Finding Finance for Small Business

Finance for Small Business

Some businesses require little more than pocket change to get started; others need hundreds of thousands of dollars or more. Whatever amount is needed, bear in mind that raising money is meant to be a difficult process. The obstacles and problems inherent in obtaining money, particularly from a lending institution, are designed to filter out those who are unfit to survive. Put another way, if an entrepreneur fails to raise enough cash to get his or her ideas off the ground then he or she has shown a lack of what it takes to run a business. There is nothing new in this. ‘Starting a business is easy,’ they says, Welcome to the world of commercial enterprise where after 50 doors have been slammed in your face the next one must still be approached with courtesy, optimism, and a smile.

Sources of Finance

The trick to finding capital, say some entrepreneurs, is getting it from the right sources and in the right sequence as a business grows and evolves. This means that when searching for funding every available avenue should be explored. Learn from every approach. For example, if a loan officer at a local bank turns down your request, politely ask why and use what is said to improve the next pitch.

Often enough it’s not what a money lender is told, but what the money lender wants to hear that is most important. Furthermore, when looking for lenders, try to find ones that specialize in the specific industry or field in which the proposed business is located. Investors are usually more receptive to industries and businesses they understand.

Following, in alphabetical order, are the most common examples of where money can be obtained. Ask around and investigate to determine how each option in your region can be maximized:


Winning over a bank is one of the highest hurdles a start-up business faces. Banks are necessary to small business operators for two reasons, (1) they’re a safe place to store money, and, (2) they can be a source of finance and other services. Unfortunately, most banks enjoy loaning money to people and businesses that don’t need it. This is because every bank wants to ensure that it gets its money back.

Note also that:

  • Banks are by nature cautious. Requests for money must therefore be backed up with firm facts and figures.
  • Banks seek security in the form of proven cash revenues or collateral. If you don’t have one or the other, you probably won’t get a loan.
  • If a bank is uncooperative or uninterested in your needs, move on to another one.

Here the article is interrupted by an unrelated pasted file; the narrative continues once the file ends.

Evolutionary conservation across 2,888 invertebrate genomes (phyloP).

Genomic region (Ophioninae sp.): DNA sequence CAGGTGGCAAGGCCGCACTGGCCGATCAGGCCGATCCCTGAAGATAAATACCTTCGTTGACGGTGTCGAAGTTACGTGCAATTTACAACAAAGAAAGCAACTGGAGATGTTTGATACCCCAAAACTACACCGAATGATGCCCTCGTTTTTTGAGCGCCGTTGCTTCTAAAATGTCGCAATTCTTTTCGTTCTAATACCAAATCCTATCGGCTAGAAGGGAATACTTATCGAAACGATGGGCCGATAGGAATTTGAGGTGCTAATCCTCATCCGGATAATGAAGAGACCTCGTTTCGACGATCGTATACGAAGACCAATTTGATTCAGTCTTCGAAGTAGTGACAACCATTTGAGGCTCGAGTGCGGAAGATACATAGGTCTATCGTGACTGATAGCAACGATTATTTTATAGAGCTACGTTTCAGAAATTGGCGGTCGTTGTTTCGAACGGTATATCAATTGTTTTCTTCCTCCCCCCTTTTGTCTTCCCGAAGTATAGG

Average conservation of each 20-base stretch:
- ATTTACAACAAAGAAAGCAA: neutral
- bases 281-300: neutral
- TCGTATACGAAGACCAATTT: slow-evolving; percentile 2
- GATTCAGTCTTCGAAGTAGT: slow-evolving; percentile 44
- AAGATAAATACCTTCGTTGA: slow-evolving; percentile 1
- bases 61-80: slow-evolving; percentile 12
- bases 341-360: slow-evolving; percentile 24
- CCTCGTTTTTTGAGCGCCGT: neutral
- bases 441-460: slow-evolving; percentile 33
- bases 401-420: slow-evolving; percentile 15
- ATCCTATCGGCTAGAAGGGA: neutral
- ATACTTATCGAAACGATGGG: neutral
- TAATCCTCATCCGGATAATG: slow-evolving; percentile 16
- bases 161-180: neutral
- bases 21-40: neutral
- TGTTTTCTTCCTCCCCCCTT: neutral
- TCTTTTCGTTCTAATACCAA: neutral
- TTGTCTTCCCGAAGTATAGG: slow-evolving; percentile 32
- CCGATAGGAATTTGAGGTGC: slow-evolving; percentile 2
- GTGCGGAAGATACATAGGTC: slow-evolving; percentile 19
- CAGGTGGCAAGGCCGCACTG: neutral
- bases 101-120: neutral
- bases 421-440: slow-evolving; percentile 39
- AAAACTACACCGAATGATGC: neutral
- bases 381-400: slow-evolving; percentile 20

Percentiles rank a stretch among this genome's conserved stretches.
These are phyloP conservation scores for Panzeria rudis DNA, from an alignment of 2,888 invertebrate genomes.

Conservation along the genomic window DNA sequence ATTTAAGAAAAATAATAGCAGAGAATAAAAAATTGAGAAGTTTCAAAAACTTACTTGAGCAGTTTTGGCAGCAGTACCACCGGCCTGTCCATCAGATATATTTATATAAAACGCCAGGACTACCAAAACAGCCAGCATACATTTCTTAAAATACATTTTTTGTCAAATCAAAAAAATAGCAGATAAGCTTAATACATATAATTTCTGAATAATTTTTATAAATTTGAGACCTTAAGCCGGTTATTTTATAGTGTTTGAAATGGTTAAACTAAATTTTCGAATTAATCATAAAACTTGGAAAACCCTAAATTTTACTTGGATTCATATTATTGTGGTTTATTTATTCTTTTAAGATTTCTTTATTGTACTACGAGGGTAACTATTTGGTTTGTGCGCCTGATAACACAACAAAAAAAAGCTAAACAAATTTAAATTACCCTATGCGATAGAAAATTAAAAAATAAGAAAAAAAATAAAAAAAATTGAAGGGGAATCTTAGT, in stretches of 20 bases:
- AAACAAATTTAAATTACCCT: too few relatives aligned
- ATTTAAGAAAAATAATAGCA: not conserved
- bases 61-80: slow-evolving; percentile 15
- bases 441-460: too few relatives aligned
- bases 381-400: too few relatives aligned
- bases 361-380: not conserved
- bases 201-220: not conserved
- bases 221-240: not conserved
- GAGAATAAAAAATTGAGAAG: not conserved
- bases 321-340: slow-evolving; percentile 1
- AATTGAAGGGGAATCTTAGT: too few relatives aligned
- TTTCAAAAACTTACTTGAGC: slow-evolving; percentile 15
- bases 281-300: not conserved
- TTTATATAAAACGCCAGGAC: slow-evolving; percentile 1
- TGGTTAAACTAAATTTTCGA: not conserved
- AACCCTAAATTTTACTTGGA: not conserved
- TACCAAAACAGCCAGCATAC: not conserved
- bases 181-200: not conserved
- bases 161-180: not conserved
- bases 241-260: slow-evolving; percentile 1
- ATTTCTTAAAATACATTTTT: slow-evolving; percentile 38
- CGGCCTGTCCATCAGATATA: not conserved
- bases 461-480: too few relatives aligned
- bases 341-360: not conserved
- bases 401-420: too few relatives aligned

• Banks do not exist to help keep businesses afloat.
  • People run banks. If you get to know these people your chances of success may increase.
  • Banks hate surprises. Therefore, if you manage to secure a loan and can’t make a payment on time, you should tell your bank in advance.
  • Banks make mistakes. A study in the UK discovered that up to 20% of the statements banks send out are inaccurate. It’s therefore prudent to regularly check bank statements.
  • Always approach a bank or banker having done a bit of homework. It shows that you’re on top of things, which demonstrates integrity and professionalism.
  • Most banks are often open to negotiation when it comes to interest rates. Don’t be afraid to haggle.

Corporate Venturing

Some companies loan money to entrepreneurs in the hopes of establishing a working relationship with them. This is called corporate venturing. Needless to say, the skill or product of the entrepreneur must be of benefit to the company being asked and be backed by a solid business plan. The company to which the idea is being pitched may also seek some type of equity share (ownership) agreement.

Crowd funding

The practice of obtaining funds by publically asking for small donations has been practiced for centuries. The cost of the Statue of Liberty, for example, was crowd-funded by a newspaper campaign.

Paying for upcoming military campaigns by selling war bonds and writers collecting cash from future buyers to fund an as-yet-to-be-printed book provide two additional examples. Nowadays, more than two-dozen crowd-funding sites exist online. Crowd-funding schemes usually involve either pre-selling a product (which is similar to a ‘production contract’ arrangement) or the selling of some sort of equity in the business that is producing the product. Either way, it can be extremely difficult to generate the attention of individuals and groups without an established network and/or skillful media involvement. An extraordinary public-relations or marketing campaign (and/or incredibly good timing) seem to be essential to crowd funding success. Don’t be seduced by stories that make crowd funding look easy. Without first establishing a vibrant business network, crowd funding can be as fickle and distant as winning the lottery.

Equipment Loans

Expensive equipment (i.e.: machinery, display cases, tools, etc…) can sometimes be purchased with an extended, low-interest loan from the company that produces or sells the equipment. In return, the entrepreneur may be asked to sell or advertise the company’s products in his or her business (usually via professional signs and displays). Talk with suppliers and manufacturers for more information.

Family and Friends

Entrepreneurs that can prove (or have shown) that they’re trustworthy and reliable – and have put together a viable business plan – may be able to find family members or friends who are willing to cough up the cash needed to start a business. Note, however, that these folks should not be rewarded with administrative titles in return for their help (which may create future problems). It’s also usually not a good idea to ask friends and family to invest their life savings in a business (they may not get it back). Since asking friends and family for money is the most personal of routes to take this avenue must be planned with care and forethought.

Government Help

Local, state, and BOT sometimes offer financial resources for small businesses if and when certain requirements are met. Examples include businesses that employ handicapped people (or minorities), businesses located in areas in need of economic assistance, businesses designed to help the environment, or businesses designed to reduce local problems. Contact a local economic development office for details.